Hi. Ryan, here.

I'm a writer, pastor, creator, husband, and father, living in Kansas City, Missouri. My prayer is my life and work will offer "hints of hope" to the world.  

Holy Week Meditations (Maundy Thursday): The Jesus Meal

I’m skipping Wednesday of Holy Week, to catch up and focus today, on Maundy Thursday. Some call it Holy Thursday, Maundy Thursday, Covenant Thursday, or Great and Holy Thursday. 

The day commemorates when Jesus celebrates the Passover meal with his disciples. Let’s take a look. 


Matthew 26:17-29 “The Jesus Meal”

God’s people are a story people. When God wants to awaken us to who he is and what he’s doing in the world, he tells a story. Now, we have these stories, admonitions, commands, and narratives captured in the Holy Scriptures. 

But it’s hard to imagine a culture without the written word and totally dependent on oral storytelling. God’s people in the past depended on these stories of God’s work to keep them rooted in the story of God and the coming of the Messiah. It was also a way to root the next generation in the story of God and his world. 

One of these foundational stories is the Passover (Exodus 12). 

In Exodus, God comes to his people to rescue them from Egyptian oppression. God institutes a way for the people of God to remember this event for future generations. 

Take a blemish free lamb, kill it, and sprinkle the blood on the doorposts of your home. Make unleavened bread and herbs. When night comes, celebrate the Passover meal of meat and bread together as families of families. Remember, God’s redemption and rescue.

Keep this celebration as a memorial, and eat the food, and tell the story of God’s redemption. Imagine the power of doing this every year. The power these actions and stories would have for helping God’s people remember God’s gracious salvation and redemption and future hope. 

We now have the Lord’s Supper, for these same reasons. A sacrament to remember and enter the story of God afresh each week, or regularly. The Lord’s Supper, is now, the fullest expression of the Passover meal.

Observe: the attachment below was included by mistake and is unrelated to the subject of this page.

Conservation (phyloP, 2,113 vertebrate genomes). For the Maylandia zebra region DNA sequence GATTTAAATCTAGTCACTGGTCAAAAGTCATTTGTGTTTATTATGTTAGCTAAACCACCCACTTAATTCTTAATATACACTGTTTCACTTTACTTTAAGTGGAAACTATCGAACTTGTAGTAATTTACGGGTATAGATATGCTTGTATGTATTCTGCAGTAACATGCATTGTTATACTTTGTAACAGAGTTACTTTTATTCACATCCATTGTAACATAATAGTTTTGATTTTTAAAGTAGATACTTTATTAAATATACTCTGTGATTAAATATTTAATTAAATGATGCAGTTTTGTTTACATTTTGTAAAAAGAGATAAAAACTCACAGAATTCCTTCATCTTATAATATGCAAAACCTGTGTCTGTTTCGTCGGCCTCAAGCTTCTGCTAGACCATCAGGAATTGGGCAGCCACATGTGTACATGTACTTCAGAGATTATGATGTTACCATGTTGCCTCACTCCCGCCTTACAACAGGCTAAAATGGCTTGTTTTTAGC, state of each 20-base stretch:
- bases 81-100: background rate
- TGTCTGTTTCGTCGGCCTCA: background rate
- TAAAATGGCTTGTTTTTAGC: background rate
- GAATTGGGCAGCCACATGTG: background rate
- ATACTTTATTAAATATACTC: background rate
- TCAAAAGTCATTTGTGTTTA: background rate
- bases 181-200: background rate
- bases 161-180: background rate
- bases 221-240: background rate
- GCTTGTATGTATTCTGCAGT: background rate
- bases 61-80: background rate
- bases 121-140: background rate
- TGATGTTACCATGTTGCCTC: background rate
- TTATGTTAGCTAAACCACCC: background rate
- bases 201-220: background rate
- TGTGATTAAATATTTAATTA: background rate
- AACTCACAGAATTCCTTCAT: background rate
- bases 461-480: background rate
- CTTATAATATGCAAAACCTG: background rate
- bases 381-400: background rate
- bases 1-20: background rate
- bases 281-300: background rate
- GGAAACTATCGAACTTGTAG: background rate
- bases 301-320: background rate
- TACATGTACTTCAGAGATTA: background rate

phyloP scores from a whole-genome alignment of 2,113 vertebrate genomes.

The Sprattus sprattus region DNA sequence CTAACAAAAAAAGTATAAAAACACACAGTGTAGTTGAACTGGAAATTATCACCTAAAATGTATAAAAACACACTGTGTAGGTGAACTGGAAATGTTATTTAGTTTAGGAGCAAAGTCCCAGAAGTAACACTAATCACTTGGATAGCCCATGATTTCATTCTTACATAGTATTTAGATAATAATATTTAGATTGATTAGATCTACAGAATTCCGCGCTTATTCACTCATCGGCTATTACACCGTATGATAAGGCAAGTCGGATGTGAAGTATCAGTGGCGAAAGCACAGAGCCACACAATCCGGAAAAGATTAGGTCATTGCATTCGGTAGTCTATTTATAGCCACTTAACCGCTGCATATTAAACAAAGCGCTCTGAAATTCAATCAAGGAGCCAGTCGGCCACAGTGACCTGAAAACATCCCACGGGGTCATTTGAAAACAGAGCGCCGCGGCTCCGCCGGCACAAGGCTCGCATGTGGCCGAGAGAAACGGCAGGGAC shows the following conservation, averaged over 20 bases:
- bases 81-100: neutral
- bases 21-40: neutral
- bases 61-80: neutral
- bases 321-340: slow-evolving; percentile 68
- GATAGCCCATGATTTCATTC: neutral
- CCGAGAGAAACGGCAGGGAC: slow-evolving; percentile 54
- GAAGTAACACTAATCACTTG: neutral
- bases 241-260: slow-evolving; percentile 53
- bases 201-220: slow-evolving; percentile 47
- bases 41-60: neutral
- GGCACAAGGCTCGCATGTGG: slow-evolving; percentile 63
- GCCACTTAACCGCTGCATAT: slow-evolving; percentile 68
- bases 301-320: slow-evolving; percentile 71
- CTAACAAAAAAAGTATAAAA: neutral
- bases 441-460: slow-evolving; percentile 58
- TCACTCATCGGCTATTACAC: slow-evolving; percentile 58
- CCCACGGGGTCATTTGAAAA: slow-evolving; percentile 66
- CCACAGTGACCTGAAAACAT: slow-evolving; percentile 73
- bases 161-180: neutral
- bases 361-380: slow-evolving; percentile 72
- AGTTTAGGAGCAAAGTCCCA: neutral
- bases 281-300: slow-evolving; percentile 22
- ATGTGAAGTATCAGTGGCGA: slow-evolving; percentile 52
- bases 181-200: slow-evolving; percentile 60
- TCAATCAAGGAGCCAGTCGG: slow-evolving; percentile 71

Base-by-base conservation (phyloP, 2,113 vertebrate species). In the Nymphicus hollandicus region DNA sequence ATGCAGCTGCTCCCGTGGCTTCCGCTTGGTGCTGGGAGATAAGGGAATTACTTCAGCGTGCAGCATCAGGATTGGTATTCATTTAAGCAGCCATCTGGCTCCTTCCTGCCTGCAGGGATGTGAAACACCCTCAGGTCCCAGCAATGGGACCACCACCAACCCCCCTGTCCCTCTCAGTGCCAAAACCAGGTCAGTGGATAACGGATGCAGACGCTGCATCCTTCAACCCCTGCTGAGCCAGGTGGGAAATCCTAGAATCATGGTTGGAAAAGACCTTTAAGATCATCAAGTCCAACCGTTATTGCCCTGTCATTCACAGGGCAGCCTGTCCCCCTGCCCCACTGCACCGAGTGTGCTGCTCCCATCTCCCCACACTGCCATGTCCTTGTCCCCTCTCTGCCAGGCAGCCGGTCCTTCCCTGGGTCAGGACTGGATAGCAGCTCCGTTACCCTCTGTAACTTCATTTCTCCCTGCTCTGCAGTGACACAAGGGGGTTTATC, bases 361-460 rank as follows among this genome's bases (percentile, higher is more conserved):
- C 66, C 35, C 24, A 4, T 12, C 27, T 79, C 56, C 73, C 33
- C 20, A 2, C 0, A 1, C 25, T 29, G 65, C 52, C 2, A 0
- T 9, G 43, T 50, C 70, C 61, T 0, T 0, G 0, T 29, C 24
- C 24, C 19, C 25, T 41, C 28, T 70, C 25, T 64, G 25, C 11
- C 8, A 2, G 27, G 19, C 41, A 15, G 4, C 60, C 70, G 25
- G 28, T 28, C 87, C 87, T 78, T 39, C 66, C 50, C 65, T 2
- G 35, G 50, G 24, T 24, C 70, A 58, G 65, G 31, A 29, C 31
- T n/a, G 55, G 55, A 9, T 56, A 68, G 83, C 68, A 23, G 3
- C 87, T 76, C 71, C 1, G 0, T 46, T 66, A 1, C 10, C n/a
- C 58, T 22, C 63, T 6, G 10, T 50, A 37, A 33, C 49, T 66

But when we see Jesus acting as the spiritual father to the disciples hours before his impending death on the cross something is different. 

There’s no spotless lamb. Where’s the meat? Where’s the blood? Jesus breaks the bread and says: take and eat my body. Jesus takes a cup and says: drink, this is my blood…

Wait, what? What is Jesus doing?

Does Jesus not know the Jewish custom he’s celebrated dozens of times with his family? Had he forgotten the lamb?

Jesus is telling a new story. A completed story. A story the Passover was always to point. 

Jesus is the spotless lamb, the one slaughtered on the cross, and his blood now smeared on the doors of our hearts. 

The lamb is missing because Jesus is the once-and-for-all-time-sacrifice. When we celebrate the Jesus Meal, we're reminded of the spotless lamb slain for the full remission of our sins. The one who poured out his blood, and broke his body, so we could sit at the table of God, and with his family. 

Jesus died so we could sit at the Marriage Feast of the Lamb and join the saints in singing: Worthy is the Lamb who was slain!

The Jesus Meal is not a memorial to a dead deity. But an invitation to trust, adore, and rely on the living God who rules and reigns in the universe. 

A simple cup and a loaf of bread is all we need to tell the old, old, story. A reminder of our history, our family, and where it’s all headed. 

The gospel is “good news of great joy” for sinners like me. The more we tell ourselves, and others the story, the better chance we have a walking deeply into its reality. 

“Merciful Father, thank you for Jesus, our once and for all perfect sacrifice. Thank you for your plan of redemption when Jesus would be crushed, when he would be sent out into the wilderness of death, so we could come in. Thank you for a tangible means of grace, like bread and wine, to tell the story again and again. I know my heart needs it. As we eat and drink, as we feast, help our unbelief, and help us be thankful. Amen.”

*Image: creative commons

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